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Berlinale Shooting Stars unveils Europe's newest film stars


Shooting Stars, an initiative of the pan-European promotion organization European Film Promotion (EFP), again used its berth at the Berlin Film Festival to introduce a host of young acting talent from across Europe.

This year, twenty-one young actors and actresses were feted and introduced to the press at one of the Berlinale’s most prized events. EFP, which represents the national film boards of almost all the countries of the EU, has presented this focus on new acting talent for the past eight years. Tonight, EFP hosts a gala at the historical Hotel Adlon on the famed Unter de Linden to toast this new generation of film talents.

Actors included in the tribute are: Frazinska Weisz (Austria), Marie Vinck (Belgium), Jan Budar (Czech Republic), Jakob Cedergren (Denmark), Kari-Pekka Toivonen (Finland), Sara Forestier (France), Max Riemelt (Germany), Alexa Kaltsiki (Greece), Dorka Gryllus (Hungary), Alfrun Ornolfsdottir (Iceland), Mark O’Halloran (Ireland), Giorgio Pasotti (Italy), Sascha Ley (Luxembourg), Monic Hendrickx (Netherlands), Trond Espen Seim (Norway),
Marisa Cruz (Portugal), Aleksandra Balmazovic (Slovenia), Unax Ugalde (Spain), Frida Hallgren (Sweden), Johanna Bantzer (Switzerland) and Archie Panjabi (UK).

For France’s Sara Forestier, a petite blonde with a young girl’s face but a ferocious personality, it has been “an honor to be chosen to represent France, and a great opportunity to be in Berlin to see the performances of my contemporaries in films presented here.”

Forestier hopes to “discover new filmmakers to work with, maybe meet a genius who will be able to cast me in their exciting new project.” Forestier, who has been acting since she was 13, has made a major success in the film Les Echives, where she plays the only white French native girl in a cast filled with Arabs, North Africans, Eastern Europeans and other immigrants who live in the purgatory of Paris’ surrounding suburbs. She also is producing a short film in which she will play a young Moslem girl who defies her family and elders by trying to live as an emancipated French teenager.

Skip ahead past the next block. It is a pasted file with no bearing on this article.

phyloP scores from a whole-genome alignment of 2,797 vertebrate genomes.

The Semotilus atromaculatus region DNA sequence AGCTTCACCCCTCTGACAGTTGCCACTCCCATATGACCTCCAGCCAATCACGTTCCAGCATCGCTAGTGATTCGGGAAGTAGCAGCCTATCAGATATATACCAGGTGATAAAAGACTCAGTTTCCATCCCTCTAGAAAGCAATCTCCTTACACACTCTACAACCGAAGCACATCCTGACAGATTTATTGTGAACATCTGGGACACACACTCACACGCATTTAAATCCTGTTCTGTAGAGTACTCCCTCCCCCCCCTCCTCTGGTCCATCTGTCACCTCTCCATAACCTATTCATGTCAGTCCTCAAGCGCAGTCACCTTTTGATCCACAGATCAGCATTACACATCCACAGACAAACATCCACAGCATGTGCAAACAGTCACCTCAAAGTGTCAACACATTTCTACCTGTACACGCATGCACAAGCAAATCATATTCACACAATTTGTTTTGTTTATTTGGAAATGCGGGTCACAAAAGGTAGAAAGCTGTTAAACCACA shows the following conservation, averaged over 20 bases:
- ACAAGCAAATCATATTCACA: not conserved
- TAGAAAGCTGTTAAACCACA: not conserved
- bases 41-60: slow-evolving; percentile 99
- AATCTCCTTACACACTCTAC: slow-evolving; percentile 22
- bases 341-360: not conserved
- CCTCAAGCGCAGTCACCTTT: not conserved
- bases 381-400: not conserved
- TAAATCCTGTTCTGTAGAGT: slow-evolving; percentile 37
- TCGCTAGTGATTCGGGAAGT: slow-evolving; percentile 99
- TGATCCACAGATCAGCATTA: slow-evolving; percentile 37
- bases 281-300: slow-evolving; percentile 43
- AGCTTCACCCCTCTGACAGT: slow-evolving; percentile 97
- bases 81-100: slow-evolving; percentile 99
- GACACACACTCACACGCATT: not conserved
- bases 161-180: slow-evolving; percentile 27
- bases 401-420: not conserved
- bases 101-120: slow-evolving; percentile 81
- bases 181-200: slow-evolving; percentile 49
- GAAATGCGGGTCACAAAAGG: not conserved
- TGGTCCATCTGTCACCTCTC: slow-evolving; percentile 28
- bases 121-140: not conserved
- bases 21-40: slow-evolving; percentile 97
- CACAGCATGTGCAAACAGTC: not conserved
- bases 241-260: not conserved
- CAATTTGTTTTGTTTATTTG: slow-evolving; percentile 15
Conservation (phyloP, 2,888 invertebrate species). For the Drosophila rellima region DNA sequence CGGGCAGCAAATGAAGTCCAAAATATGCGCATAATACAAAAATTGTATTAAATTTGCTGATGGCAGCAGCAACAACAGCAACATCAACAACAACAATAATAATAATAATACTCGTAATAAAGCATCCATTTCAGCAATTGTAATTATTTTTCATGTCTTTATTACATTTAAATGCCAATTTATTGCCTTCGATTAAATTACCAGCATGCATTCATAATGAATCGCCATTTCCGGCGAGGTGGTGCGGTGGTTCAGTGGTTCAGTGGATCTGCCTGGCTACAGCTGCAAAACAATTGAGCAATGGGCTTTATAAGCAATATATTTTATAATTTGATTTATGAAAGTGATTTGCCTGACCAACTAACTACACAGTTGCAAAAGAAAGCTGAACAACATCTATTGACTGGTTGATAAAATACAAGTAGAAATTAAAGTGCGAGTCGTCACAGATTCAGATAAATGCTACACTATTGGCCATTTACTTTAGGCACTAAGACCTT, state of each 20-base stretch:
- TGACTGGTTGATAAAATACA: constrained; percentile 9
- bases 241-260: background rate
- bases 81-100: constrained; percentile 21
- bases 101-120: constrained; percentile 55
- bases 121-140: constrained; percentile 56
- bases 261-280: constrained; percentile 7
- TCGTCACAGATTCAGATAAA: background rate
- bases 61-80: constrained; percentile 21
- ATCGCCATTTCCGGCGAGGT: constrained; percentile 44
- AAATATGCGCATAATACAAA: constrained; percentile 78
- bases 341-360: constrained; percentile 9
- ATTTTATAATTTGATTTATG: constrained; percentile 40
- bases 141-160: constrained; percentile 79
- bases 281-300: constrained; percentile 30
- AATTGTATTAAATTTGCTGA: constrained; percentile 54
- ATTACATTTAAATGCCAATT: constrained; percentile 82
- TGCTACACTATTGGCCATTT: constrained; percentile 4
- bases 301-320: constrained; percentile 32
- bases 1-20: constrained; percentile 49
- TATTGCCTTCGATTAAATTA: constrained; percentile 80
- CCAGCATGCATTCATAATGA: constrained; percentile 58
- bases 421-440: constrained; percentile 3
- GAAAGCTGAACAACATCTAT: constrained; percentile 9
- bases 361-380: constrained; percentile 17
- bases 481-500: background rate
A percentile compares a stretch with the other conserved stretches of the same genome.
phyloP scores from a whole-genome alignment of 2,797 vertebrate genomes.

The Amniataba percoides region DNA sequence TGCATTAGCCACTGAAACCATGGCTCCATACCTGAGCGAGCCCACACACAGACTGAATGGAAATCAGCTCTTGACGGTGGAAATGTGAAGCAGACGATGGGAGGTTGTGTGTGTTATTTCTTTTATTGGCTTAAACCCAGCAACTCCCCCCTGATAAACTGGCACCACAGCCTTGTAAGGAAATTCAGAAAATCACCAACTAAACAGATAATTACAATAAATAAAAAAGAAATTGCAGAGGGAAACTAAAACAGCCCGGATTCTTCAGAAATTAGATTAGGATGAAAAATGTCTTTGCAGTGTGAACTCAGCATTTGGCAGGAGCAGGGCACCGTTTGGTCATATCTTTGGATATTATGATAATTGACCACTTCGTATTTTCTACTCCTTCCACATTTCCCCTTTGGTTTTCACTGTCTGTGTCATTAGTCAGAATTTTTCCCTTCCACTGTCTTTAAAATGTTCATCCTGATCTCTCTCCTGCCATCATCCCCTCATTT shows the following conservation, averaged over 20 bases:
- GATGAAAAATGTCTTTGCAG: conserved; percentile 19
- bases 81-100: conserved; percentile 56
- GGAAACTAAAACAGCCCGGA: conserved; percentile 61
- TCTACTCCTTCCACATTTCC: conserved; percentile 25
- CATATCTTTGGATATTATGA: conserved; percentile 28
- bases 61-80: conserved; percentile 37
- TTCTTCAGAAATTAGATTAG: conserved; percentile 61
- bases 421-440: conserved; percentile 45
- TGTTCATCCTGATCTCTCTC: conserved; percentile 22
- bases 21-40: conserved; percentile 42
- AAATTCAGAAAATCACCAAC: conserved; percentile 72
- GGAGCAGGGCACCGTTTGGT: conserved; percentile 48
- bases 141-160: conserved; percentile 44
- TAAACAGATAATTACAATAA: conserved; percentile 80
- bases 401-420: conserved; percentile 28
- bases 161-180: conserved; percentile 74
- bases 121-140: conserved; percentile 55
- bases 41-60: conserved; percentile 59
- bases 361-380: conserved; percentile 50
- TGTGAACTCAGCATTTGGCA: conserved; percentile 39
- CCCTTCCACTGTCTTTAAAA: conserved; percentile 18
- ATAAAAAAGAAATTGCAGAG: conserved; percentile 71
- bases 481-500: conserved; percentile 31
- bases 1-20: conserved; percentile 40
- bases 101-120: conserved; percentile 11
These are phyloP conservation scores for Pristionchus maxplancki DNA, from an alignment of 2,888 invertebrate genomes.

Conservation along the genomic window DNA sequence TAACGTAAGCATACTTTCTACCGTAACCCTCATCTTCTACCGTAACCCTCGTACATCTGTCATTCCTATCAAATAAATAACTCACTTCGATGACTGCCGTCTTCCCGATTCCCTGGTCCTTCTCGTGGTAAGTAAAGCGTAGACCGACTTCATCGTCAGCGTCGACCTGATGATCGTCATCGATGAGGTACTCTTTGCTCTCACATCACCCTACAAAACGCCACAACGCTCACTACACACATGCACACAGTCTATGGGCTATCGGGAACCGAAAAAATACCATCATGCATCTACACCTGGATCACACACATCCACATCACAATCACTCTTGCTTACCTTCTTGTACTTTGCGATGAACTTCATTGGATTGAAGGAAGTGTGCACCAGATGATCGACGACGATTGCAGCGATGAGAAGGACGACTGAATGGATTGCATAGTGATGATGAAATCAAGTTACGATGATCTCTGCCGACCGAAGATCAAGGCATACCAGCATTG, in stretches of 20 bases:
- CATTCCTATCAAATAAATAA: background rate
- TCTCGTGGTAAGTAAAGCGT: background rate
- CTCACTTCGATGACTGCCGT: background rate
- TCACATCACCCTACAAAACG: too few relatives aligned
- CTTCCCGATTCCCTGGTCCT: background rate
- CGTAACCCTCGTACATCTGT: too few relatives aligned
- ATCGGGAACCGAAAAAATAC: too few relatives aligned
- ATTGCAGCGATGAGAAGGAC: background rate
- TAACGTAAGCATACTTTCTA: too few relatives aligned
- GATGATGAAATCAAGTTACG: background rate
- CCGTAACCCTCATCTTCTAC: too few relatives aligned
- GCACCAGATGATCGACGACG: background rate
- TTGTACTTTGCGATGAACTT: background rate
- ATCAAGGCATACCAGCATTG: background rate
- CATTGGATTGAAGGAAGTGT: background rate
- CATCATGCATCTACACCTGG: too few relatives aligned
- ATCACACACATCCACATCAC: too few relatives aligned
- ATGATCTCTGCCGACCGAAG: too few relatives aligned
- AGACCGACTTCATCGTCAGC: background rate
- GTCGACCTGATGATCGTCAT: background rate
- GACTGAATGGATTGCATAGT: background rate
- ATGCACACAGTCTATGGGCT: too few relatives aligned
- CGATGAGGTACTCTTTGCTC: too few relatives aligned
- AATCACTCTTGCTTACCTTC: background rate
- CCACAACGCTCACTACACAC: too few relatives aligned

Max Riemelt, a handsome young actor representing Germany, believes that the exposure in Berlin is “a great chance to get connected to international directors and casting agents, and perhaps getting a part in a film outside of my native country.” Riemelt has the starring role in local arthouse hit Napola, the story of a young Nazi recruit whose opinions change when he becomes the school roommate of a young intellectual. The film has been sold to many European countries and will be released in the US this year.

While he is openly critical of the Hollywood industry, describing it as “mostly for the economics, a chance to make big money”, Riemelt would not turn his back on Hollywood for the right role. “If I can find a good director with a great script that has the feeling of the intelligent films being made in Europe, then I would certainly be open to working in the American film business.”

This mixture of skepticism over the American film giants and a pride of the aspirations of European cinema is something shared among almost all of the Shooting Stars participants. They are a new breed that sees European cinema as the intellectual and more humanistic counterpart to the Hollywood meat factory, and they are all certainly talents to watch in the future.

Sandy Mandelberger
Industry Editor

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